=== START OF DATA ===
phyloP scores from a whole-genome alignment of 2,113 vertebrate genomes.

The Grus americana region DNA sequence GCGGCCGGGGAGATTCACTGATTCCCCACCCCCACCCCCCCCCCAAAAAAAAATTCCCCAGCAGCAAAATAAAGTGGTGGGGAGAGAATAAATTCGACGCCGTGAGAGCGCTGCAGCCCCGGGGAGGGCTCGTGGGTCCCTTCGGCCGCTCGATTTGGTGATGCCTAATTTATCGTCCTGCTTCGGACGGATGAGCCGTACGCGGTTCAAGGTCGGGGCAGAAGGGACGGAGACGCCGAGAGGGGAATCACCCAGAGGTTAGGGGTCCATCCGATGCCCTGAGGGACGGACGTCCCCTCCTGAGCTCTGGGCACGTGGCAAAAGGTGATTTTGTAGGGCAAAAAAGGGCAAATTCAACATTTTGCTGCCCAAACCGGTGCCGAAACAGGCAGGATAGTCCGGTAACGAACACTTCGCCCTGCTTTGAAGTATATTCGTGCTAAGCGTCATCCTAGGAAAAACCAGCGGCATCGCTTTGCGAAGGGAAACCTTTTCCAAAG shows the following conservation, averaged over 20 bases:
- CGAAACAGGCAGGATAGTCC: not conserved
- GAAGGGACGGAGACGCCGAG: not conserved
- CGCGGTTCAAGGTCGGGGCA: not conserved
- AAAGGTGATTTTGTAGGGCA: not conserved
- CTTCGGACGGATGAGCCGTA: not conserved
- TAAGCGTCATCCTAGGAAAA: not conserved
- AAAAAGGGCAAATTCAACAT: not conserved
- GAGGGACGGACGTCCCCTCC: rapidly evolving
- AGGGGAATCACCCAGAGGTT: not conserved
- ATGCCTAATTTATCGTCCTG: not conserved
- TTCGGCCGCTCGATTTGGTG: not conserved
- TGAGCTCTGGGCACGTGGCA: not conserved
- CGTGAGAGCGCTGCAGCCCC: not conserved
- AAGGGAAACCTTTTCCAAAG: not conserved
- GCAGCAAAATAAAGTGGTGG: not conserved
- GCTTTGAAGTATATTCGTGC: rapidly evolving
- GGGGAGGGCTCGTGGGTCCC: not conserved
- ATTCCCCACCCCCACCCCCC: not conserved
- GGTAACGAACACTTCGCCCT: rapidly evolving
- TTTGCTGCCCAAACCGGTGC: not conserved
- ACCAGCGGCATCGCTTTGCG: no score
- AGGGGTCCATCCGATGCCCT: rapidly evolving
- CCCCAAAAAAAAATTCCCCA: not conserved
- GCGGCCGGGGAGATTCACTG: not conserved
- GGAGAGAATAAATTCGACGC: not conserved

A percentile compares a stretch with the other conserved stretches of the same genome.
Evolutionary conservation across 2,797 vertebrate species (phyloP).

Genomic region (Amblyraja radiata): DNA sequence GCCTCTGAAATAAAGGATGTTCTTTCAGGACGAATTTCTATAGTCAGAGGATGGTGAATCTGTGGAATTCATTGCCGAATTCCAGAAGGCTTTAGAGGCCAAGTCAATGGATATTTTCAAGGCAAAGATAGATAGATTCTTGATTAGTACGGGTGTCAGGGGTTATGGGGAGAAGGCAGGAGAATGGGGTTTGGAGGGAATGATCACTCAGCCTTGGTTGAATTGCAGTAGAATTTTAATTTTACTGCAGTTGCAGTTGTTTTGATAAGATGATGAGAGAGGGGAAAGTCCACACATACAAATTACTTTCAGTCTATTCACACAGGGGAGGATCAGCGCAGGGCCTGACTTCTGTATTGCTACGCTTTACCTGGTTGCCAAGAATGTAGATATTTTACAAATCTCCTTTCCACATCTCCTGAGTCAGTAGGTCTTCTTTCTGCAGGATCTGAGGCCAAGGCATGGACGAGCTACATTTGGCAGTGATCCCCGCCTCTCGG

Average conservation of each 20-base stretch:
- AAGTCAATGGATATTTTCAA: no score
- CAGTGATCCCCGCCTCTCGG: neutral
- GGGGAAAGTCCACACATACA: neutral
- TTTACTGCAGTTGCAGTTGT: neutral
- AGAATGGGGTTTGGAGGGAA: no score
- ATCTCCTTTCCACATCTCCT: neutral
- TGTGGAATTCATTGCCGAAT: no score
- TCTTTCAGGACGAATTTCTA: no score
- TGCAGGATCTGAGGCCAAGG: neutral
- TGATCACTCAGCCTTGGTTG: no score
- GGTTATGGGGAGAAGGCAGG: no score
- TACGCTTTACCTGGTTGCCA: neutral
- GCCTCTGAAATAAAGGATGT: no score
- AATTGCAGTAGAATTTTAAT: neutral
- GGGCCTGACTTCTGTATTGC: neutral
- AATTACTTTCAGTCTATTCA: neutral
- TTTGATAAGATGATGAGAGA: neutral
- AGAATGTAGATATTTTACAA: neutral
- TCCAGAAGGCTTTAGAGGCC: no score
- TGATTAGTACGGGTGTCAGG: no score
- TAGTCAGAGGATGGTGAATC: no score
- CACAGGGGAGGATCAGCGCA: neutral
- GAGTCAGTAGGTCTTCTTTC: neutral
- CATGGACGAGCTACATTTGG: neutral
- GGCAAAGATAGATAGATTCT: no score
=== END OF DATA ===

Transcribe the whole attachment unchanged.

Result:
phyloP scores from a whole-genome alignment of 2,113 vertebrate genomes.

The Grus americana region DNA sequence GCGGCCGGGGAGATTCACTGATTCCCCACCCCCACCCCCCCCCCAAAAAAAAATTCCCCAGCAGCAAAATAAAGTGGTGGGGAGAGAATAAATTCGACGCCGTGAGAGCGCTGCAGCCCCGGGGAGGGCTCGTGGGTCCCTTCGGCCGCTCGATTTGGTGATGCCTAATTTATCGTCCTGCTTCGGACGGATGAGCCGTACGCGGTTCAAGGTCGGGGCAGAAGGGACGGAGACGCCGAGAGGGGAATCACCCAGAGGTTAGGGGTCCATCCGATGCCCTGAGGGACGGACGTCCCCTCCTGAGCTCTGGGCACGTGGCAAAAGGTGATTTTGTAGGGCAAAAAAGGGCAAATTCAACATTTTGCTGCCCAAACCGGTGCCGAAACAGGCAGGATAGTCCGGTAACGAACACTTCGCCCTGCTTTGAAGTATATTCGTGCTAAGCGTCATCCTAGGAAAAACCAGCGGCATCGCTTTGCGAAGGGAAACCTTTTCCAAAG shows the following conservation, averaged over 20 bases:
- CGAAACAGGCAGGATAGTCC: not conserved
- GAAGGGACGGAGACGCCGAG: not conserved
- CGCGGTTCAAGGTCGGGGCA: not conserved
- AAAGGTGATTTTGTAGGGCA: not conserved
- CTTCGGACGGATGAGCCGTA: not conserved
- TAAGCGTCATCCTAGGAAAA: not conserved
- AAAAAGGGCAAATTCAACAT: not conserved
- GAGGGACGGACGTCCCCTCC: rapidly evolving
- AGGGGAATCACCCAGAGGTT: not conserved
- ATGCCTAATTTATCGTCCTG: not conserved
- TTCGGCCGCTCGATTTGGTG: not conserved
- TGAGCTCTGGGCACGTGGCA: not conserved
- CGTGAGAGCGCTGCAGCCCC: not conserved
- AAGGGAAACCTTTTCCAAAG: not conserved
- GCAGCAAAATAAAGTGGTGG: not conserved
- GCTTTGAAGTATATTCGTGC: rapidly evolving
- GGGGAGGGCTCGTGGGTCCC: not conserved
- ATTCCCCACCCCCACCCCCC: not conserved
- GGTAACGAACACTTCGCCCT: rapidly evolving
- TTTGCTGCCCAAACCGGTGC: not conserved
- ACCAGCGGCATCGCTTTGCG: no score
- AGGGGTCCATCCGATGCCCT: rapidly evolving
- CCCCAAAAAAAAATTCCCCA: not conserved
- GCGGCCGGGGAGATTCACTG: not conserved
- GGAGAGAATAAATTCGACGC: not conserved

A percentile compares a stretch with the other conserved stretches of the same genome.
Evolutionary conservation across 2,797 vertebrate species (phyloP).

Genomic region (Amblyraja radiata): DNA sequence GCCTCTGAAATAAAGGATGTTCTTTCAGGACGAATTTCTATAGTCAGAGGATGGTGAATCTGTGGAATTCATTGCCGAATTCCAGAAGGCTTTAGAGGCCAAGTCAATGGATATTTTCAAGGCAAAGATAGATAGATTCTTGATTAGTACGGGTGTCAGGGGTTATGGGGAGAAGGCAGGAGAATGGGGTTTGGAGGGAATGATCACTCAGCCTTGGTTGAATTGCAGTAGAATTTTAATTTTACTGCAGTTGCAGTTGTTTTGATAAGATGATGAGAGAGGGGAAAGTCCACACATACAAATTACTTTCAGTCTATTCACACAGGGGAGGATCAGCGCAGGGCCTGACTTCTGTATTGCTACGCTTTACCTGGTTGCCAAGAATGTAGATATTTTACAAATCTCCTTTCCACATCTCCTGAGTCAGTAGGTCTTCTTTCTGCAGGATCTGAGGCCAAGGCATGGACGAGCTACATTTGGCAGTGATCCCCGCCTCTCGG

Average conservation of each 20-base stretch:
- AAGTCAATGGATATTTTCAA: no score
- CAGTGATCCCCGCCTCTCGG: neutral
- GGGGAAAGTCCACACATACA: neutral
- TTTACTGCAGTTGCAGTTGT: neutral
- AGAATGGGGTTTGGAGGGAA: no score
- ATCTCCTTTCCACATCTCCT: neutral
- TGTGGAATTCATTGCCGAAT: no score
- TCTTTCAGGACGAATTTCTA: no score
- TGCAGGATCTGAGGCCAAGG: neutral
- TGATCACTCAGCCTTGGTTG: no score
- GGTTATGGGGAGAAGGCAGG: no score
- TACGCTTTACCTGGTTGCCA: neutral
- GCCTCTGAAATAAAGGATGT: no score
- AATTGCAGTAGAATTTTAAT: neutral
- GGGCCTGACTTCTGTATTGC: neutral
- AATTACTTTCAGTCTATTCA: neutral
- TTTGATAAGATGATGAGAGA: neutral
- AGAATGTAGATATTTTACAA: neutral
- TCCAGAAGGCTTTAGAGGCC: no score
- TGATTAGTACGGGTGTCAGG: no score
- TAGTCAGAGGATGGTGAATC: no score
- CACAGGGGAGGATCAGCGCA: neutral
- GAGTCAGTAGGTCTTCTTTC: neutral
- CATGGACGAGCTACATTTGG: neutral
- GGCAAAGATAGATAGATTCT: no score